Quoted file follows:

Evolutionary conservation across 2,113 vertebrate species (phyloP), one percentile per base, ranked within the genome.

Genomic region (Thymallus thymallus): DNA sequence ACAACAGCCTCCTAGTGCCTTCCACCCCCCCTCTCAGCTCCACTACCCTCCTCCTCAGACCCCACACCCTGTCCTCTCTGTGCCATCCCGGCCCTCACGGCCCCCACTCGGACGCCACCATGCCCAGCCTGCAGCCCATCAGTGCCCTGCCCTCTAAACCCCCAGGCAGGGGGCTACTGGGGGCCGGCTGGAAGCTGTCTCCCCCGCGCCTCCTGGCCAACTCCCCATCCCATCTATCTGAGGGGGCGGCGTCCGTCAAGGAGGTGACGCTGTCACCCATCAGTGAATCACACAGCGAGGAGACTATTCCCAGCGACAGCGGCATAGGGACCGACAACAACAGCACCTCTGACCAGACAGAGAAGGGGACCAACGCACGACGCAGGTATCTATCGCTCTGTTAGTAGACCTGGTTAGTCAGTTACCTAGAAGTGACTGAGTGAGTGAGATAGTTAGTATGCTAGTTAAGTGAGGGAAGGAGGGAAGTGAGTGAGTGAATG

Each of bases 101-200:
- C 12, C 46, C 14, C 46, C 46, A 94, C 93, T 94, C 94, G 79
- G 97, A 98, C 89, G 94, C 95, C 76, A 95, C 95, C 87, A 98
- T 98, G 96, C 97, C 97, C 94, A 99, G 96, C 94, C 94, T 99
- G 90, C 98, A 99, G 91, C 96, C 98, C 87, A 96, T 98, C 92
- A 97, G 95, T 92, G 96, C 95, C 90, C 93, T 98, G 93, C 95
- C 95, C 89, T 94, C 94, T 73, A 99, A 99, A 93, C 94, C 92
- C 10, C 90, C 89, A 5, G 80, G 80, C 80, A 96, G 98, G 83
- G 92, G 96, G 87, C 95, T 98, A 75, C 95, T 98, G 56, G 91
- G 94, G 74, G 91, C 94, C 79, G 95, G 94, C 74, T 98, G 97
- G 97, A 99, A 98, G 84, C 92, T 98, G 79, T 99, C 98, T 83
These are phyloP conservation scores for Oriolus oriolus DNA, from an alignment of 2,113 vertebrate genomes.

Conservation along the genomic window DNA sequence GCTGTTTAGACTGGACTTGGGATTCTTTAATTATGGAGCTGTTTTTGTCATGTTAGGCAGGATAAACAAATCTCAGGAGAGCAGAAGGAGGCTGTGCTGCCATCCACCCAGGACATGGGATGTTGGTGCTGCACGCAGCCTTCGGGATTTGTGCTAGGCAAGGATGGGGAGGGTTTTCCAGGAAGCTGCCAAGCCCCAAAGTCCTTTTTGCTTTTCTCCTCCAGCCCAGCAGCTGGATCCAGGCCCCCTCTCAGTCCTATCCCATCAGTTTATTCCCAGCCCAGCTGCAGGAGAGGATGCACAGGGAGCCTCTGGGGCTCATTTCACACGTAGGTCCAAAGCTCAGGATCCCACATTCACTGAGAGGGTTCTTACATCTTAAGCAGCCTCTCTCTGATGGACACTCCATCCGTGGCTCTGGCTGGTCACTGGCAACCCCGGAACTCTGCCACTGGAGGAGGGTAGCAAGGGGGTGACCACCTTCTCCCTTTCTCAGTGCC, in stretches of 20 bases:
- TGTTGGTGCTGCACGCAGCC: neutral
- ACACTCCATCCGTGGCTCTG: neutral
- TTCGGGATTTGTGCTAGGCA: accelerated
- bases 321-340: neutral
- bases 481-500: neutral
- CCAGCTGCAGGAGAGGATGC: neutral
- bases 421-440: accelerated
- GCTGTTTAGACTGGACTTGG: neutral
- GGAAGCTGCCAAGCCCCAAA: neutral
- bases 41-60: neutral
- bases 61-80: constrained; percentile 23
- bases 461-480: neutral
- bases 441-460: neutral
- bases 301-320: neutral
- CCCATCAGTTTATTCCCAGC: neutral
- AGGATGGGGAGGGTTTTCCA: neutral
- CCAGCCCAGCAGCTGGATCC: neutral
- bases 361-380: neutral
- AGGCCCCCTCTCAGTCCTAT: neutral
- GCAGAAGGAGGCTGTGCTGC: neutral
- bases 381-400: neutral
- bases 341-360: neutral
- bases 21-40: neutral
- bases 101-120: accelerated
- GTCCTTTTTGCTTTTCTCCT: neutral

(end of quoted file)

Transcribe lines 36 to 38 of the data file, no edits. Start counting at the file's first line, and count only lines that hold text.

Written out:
- bases 381-400: neutral
- bases 341-360: neutral
- bases 21-40: neutral